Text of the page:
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Is Bipartisanship Possible? Wyden Thinks So

June 16, 2010

Washington, D.C. - Whether Congress can set aside party politics long enough to get anything done without a fight is the topic of an all-day conference today (Wednesday) in the nation's capitol - and Sen. Ron Wyden (D-OR) throws the first pitch. He is the keynote speaker at "Breaking the Stalemate," where politicos, reporters and former members of Congress will examine the causes and effects of partisan gridlock, and what to do about it.

The Oregon Democrat says he'll discuss the process of writing a new tax reform bill with Sen. Judd Gregg (R-NH). Wyden says it would lower tax rates for most individuals and businesses, ends special interest tax breaks – and gives both parties something to embrace.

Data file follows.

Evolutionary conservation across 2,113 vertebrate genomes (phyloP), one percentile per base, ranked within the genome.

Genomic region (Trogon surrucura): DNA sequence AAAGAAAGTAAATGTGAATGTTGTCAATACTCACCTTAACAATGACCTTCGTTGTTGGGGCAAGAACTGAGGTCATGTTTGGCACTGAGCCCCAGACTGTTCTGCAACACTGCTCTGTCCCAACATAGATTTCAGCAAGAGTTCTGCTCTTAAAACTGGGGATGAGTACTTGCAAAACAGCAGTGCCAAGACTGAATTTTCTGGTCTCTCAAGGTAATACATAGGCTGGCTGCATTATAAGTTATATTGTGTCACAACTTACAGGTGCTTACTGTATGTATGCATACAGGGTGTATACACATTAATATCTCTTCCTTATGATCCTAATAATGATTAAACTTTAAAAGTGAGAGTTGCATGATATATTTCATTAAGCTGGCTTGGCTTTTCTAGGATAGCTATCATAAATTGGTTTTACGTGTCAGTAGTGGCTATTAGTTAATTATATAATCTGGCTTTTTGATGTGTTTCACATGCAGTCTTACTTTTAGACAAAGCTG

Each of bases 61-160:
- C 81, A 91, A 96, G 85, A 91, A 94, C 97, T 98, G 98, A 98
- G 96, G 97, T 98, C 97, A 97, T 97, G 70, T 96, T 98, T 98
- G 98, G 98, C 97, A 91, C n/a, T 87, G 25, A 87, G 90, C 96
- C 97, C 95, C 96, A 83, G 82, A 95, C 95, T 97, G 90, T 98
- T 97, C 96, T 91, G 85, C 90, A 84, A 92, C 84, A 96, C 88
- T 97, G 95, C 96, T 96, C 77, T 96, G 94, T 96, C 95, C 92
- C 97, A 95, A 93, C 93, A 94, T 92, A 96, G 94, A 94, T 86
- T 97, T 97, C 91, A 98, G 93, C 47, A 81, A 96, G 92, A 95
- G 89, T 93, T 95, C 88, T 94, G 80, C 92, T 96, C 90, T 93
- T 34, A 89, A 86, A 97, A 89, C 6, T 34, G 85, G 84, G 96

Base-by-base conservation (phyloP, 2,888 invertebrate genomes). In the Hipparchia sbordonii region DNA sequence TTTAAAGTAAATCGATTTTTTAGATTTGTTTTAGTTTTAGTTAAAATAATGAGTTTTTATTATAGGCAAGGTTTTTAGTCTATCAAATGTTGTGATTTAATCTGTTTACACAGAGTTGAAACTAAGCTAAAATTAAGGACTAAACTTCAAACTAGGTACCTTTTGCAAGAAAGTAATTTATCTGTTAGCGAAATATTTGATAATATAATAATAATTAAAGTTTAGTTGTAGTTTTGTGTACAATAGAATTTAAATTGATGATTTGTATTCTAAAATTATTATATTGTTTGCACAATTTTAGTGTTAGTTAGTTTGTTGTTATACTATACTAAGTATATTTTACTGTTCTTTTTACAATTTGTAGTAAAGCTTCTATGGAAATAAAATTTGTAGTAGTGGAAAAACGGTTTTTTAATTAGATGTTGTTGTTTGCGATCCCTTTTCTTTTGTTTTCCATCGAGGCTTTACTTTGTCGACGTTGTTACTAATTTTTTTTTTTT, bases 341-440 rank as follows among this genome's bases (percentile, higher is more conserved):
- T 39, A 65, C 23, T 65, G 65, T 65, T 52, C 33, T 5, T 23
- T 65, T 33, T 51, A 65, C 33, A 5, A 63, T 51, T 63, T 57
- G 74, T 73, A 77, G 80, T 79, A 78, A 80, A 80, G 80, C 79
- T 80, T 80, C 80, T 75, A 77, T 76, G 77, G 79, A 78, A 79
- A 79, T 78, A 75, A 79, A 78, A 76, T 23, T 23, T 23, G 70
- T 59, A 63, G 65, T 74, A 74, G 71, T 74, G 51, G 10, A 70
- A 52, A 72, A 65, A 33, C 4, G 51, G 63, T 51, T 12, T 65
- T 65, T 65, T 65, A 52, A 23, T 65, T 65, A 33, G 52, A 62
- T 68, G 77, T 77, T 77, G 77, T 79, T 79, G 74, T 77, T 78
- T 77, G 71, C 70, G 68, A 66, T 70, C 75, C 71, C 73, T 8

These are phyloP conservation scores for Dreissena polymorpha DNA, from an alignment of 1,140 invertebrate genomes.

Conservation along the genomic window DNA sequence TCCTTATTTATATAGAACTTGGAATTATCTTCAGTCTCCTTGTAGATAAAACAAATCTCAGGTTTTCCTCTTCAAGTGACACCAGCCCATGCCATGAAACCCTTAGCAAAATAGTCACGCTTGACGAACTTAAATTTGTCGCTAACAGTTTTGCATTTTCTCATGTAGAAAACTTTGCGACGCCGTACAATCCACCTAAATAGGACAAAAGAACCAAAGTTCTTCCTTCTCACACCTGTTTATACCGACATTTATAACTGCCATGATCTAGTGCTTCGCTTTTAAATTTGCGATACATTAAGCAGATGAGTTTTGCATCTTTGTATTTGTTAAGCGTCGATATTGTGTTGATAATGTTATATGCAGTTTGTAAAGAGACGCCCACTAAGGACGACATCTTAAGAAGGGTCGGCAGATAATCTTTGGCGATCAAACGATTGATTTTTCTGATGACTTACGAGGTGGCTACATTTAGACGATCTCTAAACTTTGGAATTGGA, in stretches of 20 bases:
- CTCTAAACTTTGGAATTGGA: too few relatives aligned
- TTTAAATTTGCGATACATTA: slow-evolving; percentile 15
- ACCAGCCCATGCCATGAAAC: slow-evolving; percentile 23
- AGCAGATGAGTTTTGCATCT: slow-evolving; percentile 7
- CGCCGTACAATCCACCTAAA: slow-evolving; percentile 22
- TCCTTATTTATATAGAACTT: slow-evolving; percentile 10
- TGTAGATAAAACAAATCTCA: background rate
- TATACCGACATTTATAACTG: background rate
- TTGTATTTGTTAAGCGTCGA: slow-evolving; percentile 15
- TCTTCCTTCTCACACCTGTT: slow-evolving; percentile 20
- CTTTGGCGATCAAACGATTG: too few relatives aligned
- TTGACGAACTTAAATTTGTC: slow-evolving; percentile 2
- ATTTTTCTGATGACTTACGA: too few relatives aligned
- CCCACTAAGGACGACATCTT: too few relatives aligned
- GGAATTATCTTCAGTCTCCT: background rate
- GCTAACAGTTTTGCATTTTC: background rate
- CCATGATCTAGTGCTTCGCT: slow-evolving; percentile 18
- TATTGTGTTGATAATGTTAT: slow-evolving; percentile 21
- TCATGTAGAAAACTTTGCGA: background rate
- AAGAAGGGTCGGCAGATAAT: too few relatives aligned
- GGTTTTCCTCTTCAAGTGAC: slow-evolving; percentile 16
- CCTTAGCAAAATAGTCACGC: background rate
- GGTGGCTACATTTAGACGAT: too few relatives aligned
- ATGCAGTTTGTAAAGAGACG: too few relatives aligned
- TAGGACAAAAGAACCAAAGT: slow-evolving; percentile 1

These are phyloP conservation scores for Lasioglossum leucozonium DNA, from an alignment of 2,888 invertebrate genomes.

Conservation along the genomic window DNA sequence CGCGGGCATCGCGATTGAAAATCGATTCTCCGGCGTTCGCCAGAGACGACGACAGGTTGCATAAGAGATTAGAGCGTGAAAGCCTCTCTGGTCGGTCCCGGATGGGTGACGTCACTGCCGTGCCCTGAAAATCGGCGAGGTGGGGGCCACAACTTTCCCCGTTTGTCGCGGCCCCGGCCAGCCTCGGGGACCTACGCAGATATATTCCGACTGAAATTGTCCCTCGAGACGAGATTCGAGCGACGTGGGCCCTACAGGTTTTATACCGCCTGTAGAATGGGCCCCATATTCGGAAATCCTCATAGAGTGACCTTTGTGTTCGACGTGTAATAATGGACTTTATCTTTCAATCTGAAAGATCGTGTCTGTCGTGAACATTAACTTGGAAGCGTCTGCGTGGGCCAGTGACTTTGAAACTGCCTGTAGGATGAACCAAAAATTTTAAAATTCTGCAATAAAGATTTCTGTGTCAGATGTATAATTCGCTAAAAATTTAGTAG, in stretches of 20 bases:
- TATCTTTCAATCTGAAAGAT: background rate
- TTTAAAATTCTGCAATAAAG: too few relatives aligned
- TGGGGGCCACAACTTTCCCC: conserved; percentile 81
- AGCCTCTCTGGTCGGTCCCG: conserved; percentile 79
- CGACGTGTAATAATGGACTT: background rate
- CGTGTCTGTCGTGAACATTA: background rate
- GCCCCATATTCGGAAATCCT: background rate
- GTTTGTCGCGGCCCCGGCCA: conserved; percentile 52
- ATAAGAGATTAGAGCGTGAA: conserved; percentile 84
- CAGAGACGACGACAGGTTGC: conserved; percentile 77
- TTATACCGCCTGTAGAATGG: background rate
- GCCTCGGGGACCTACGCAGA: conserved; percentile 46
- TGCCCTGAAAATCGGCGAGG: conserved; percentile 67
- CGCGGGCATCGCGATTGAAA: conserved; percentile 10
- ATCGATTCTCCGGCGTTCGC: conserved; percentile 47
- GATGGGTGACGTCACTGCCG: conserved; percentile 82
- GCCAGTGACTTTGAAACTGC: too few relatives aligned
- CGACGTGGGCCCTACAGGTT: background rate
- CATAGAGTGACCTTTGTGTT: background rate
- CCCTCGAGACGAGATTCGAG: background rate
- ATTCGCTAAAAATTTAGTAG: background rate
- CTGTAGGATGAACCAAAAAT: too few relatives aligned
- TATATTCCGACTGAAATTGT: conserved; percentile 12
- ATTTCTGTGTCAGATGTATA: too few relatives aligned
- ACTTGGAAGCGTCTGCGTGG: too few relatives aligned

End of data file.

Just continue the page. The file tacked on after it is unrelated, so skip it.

"What we've been able to do - not out of political convenience, but through principled bipartisanship - is show that a Democrat and Republican, instead of having the parties beat up on each other, can go out and take on these big interest groups that drain the revenue out of our nation."

Back home in Oregon, Wyden convinced such unlikely allies as conservation groups and timber companies to sit down and negotiate a settlement to allow both forest restoration and logging in Eastern Oregon. He has high hopes for similar compromises by lawmakers, and says even those who have not yet been elected ought to address the issue of working together.

"I hope, as we go into an election season, that every candidate ought to explain, if they're elected, what major bipartisan initiatives are they going to pursue and how will they go about turning them into actual, concrete achievements?"

Wyden says it's not impossible to disagree respectfully, adding that it helps to have an alternative to suggest. He thinks there is common ground on some of the toughest issues Congress now faces - and that Democrats and Republicans should be working harder to find it.

Sponsored by the Bipartisan Policy Center, the conference begins at 9:30 a.m. at the National Archives Bldg., Washington, D.C.

Chris Thomas, Public News Service - OR